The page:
`I thoroughly enjoyed this excellent account of a practical application of TA and I am sure that it will become a standard reference book... the material is of relevance to anyone who uses TA in his or her work and is essential reading for all trainees... Stewart's style is wonderfully clear, methodical and also interesting... [he] offers to the reader a
real model of counselling and shows her how to use it. His tone is one of respect to himself, his clients and his readers - which is surely at the heart of all counselling... a fine contribution to the TA literature' -
`A skilful synthesis of techniques developed over 25 years... The thorough sections on contract making are extremely valuable for starting practitioners... the self-supervision sequence is an excellent teaching aid... a magnificent compilation which is concise, well-documented and clearly laid out. For me as a TA therapist preparing for my Level 1 exam an invaluable revision resource. Thank you, Ian!' - ITA News
`of interest to all who are concerned with interpersonal skills... The clear declarations of intent, lucid explanations and readable style make this a very accessible book... Ian Stewart has made the difficult link between theory and practice clear without being patronising. This is valuable for everyone interested in TA since many concepts can only be fully assimilated when linked to actual examples. Even if you are not in clinical practice, this book would be a useful addition to your library and, for anyone in training or beginning practice, this is required reading' - Group Relations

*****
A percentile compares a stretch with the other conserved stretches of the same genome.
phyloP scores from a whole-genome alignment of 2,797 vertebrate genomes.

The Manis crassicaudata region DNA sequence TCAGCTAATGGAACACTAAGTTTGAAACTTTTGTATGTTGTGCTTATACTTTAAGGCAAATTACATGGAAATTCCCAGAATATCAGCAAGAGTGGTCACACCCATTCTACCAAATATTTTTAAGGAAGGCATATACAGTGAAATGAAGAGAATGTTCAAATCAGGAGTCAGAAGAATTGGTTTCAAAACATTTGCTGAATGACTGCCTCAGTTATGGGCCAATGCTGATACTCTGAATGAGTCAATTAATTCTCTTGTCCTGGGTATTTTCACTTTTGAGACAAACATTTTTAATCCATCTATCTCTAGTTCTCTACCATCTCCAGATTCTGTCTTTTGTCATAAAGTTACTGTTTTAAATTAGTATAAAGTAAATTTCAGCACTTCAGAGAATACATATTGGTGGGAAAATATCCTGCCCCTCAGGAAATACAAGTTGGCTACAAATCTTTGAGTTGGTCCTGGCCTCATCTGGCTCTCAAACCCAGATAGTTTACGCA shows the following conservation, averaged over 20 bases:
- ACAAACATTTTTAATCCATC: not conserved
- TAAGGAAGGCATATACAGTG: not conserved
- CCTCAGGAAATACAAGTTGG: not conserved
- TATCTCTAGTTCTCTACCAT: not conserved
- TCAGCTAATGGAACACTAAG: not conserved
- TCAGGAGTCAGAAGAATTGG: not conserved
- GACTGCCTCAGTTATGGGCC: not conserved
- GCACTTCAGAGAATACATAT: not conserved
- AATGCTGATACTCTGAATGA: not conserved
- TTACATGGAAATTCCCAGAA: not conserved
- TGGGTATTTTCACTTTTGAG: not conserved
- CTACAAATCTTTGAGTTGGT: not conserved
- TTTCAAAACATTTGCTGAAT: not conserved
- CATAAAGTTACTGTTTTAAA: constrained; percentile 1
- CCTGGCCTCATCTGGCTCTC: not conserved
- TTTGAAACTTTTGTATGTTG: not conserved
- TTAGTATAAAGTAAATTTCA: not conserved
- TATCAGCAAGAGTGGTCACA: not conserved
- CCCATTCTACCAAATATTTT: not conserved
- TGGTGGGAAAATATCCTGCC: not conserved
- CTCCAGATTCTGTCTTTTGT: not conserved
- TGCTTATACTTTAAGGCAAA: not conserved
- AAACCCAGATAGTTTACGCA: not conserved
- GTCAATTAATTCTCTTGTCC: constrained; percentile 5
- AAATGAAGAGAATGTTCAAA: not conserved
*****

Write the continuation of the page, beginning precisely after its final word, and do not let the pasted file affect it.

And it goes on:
`well written and clear... A book, I felt, that summarises well what a TA counsellor does' - Counselling, The Journal of the British association for Counselling
`has some very useful and thought provoking things to say about suicidal feelings' - The Samaritan
`I liked the structured way in which the subject was tackled and in particular the way the issues of intake, referral criteria and contracts were pursued. These broader aspects will be useful to both practitioners and students of counselling, as will the `key idea' summaries and `self-supervision' exercises... I found reading the book an excellent aide-memoire with regard to the basic tenets of Transactional Analysis and a useful introduction to current thinking and practice in the subject. It provides a secure base on which to build should one wish to incorporate more TA into practice' - British Journal of Medical Psychology
`a lucid and comprehensive account of transactional analysis theory and practice. An accurate if inelegant description of the book would be `user friendly'. Complex theoretical material is made accessible by a clear layout, the opportunity to relate the reader's understanding to their own experience with clients, and an internal logic that echoes the process of helping... What stands out is the clarity of Stewart's presentation. Refreshingly he drops the formal conventions of academic texts and addresses the reader directly, using `I' and `you'... an excellent book. My immediate response in reading it was one of regret that it had not been around when I was first encountering TA. Stewart has taken a mass of material from the three major schools of TA, some of which was only available in specialist journals, and has presented a coherent and readable account... I find I am clearer on aspects of TA about which I had not previously realised I was confused. In publishing this volume Stewart has made my life as a teacher of counselling easier. I now know where to refer students who ask the perennial question: `TA is all very interesting but what do you do with it'. Chapter 7 on blocking tragic outcomes is essential reading for all practitioners' - British Journal of Guidance and Counselling